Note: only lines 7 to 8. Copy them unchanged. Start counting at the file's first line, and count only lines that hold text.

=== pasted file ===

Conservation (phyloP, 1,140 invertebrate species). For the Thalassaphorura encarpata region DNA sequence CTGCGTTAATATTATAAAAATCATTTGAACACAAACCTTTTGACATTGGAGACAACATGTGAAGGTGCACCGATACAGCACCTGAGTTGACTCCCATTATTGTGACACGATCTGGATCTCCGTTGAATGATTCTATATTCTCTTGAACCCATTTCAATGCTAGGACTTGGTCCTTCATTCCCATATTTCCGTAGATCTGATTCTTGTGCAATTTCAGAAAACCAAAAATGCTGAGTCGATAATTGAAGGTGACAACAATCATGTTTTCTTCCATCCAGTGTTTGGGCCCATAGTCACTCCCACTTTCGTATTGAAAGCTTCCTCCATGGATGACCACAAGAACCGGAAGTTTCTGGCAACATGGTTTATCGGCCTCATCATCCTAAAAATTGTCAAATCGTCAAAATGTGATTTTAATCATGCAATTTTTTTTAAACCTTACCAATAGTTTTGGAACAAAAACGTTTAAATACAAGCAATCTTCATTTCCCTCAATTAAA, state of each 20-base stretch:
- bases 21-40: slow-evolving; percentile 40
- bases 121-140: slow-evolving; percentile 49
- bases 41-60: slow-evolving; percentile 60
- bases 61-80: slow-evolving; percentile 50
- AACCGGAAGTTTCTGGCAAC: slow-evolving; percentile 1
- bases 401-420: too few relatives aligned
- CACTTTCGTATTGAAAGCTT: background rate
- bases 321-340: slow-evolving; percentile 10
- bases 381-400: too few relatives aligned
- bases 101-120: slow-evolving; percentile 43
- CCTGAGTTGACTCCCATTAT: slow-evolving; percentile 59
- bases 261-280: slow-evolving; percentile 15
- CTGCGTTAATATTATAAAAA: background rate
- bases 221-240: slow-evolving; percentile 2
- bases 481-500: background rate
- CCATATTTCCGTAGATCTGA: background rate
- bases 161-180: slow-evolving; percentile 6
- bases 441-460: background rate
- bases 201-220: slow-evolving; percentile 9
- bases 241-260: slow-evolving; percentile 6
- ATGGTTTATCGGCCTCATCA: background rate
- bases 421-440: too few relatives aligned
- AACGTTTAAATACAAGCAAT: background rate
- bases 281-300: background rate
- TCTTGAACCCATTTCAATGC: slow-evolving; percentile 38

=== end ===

- bases 401-420: too few relatives aligned
- CACTTTCGTATTGAAAGCTT: background rate